• The law doesn't protect you at the moment – our Australian legal system isn't equipped to deal with it (neither is the US legal system)

So the alternative is to take up your own power to understand it and deal with it. Try not to hand your power over to someone whether you know them or not. There are things you can do.

Ten Ways to relieve depression and cheer up

When life is ‘the pits’, there are ways to take control and help yourself work out of it. Here are 10.

1. Breathe

Conscious breathing can assist in reducing stress and anxiety. Focusing on your breathing keeps your mindfulness on the current instance and is a common integral part of reflection and meditation, an evident stress reducer. Breathe deeply and leisurely down into your stomach, noticing each breath you inhale and exhale. Make your out-breath longer than your in-breath – breathe in for 3 counts – out for 5.

2. Smile

Smile deep down into yourself and up into your mind – physically smile at the feelings of stress, anxiety or depression – smiling releases beta endorphins (natural feel good chemicals).

3. Self talk

Give yourself a good, positive self-talking to - give yourself a motivational talk – tell yourself all the good things about you – all the things you’re good at – encourage yourself by reminding yourself that this feeling will pass, nothing lasts forever and until it does pass - you CAN cope.

The hot dog man

Once upon a time there was a man who lived in a simple little village.  He was uneducated to the point where he couldn’t read the paper (but he was not unintelligent).  The village had no electricity so he couldn’t watch the news on television.  He listened to the radio sometimes but mostly he worked, enjoyed time with his wife and children and spent time in his garden or talking to the other men of the village.

The one thing this man (we’ll call him Henri), could do extremely well was make hot dogs.  From his small roadside vending stall he made the best hot dogs.  The sausages were red, juicy and tasty; the rolls were extra crusty and the mustard and tomato sauce were made from his garden.

People would go out of their way to drive past so that they could salivate over the thought of eating one of Henri’s hot dogs.

One of the reasons Henri worked so hard is because he wanted his children to have a good education.  His son did particularly well and became an economist.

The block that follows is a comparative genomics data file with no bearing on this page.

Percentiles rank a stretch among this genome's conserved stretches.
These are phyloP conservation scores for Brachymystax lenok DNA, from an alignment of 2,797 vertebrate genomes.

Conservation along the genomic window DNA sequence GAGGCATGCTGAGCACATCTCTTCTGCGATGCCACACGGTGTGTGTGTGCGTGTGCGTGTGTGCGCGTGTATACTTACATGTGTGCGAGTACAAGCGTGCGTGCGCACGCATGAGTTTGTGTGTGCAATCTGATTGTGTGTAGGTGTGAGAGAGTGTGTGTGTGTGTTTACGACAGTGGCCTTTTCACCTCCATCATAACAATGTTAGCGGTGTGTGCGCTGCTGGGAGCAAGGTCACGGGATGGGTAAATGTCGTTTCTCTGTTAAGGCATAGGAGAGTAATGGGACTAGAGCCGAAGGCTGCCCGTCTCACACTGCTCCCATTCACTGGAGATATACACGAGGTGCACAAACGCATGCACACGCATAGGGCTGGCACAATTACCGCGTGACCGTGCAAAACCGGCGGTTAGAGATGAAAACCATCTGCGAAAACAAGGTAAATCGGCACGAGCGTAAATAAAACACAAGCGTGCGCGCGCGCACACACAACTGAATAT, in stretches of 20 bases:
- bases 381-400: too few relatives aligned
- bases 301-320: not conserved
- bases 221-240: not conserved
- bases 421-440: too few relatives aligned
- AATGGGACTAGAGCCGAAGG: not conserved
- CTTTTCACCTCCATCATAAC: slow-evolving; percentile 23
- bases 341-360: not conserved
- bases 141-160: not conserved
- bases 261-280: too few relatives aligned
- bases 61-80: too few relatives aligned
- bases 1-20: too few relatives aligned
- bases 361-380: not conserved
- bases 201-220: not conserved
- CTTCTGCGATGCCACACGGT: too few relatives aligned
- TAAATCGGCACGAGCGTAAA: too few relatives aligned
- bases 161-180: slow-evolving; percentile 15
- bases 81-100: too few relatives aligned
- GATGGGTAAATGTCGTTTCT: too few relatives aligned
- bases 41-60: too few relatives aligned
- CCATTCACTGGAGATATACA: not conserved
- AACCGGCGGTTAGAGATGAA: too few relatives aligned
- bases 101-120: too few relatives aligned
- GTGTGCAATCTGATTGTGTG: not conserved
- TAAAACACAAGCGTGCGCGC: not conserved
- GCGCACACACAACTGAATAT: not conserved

Waiting for grief

On January 26th, Australia Day, at 8.15pm, my father passed away peacefully, aged 87. Because we deal with grief and loss so often in our profession you tend to think you know how you’ll handle it. Oh there might be one or two surprises but you’ll handle those too. What I wasn’t prepared for was a total absence of sadness. Quite the opposite. I feel happy for him that his suffering has ended and he is at peace.

When we counsel a client who has had a recent bereavement, I wonder how often we feel ever so slightly suspicious when they express a lack of sadness for their loved one’s passing. We see them a couple of times and they’re still not sad and yet they’re in the counselling room opposite you wanting to talk about it.

Sometimes this can mean a denial of the death itself and we need to be careful that our client understands that their loved one is actually dead and not filling up the car with petrol (sometimes grief brings a strange kind of healing humour doesn’t it?).

Of course there’s also the consideration that the person is guilty because they don’t feel sad. They should feel sad and if they don’t, perhaps it means that they didn’t really love their loved one as much as they should have, or could have.

Tackling the "S" in S.A.D.

The S.A.D. syndrome is about how the Stress of everyday life can escalate into Anxiety and eventually lead to Depression, the epidemic of the 21st century.

S.A.D. starts with stress, the ‘big news’ of the eighties that many seem to take for granted now.

The emphasis now is on depression (which is not a bad thing) but what we tend to see is a society in denial of where depression starts – with stress.

Why? Because it’s O.K. to have depression – that’s a disease.  Stress is just “the way it is”.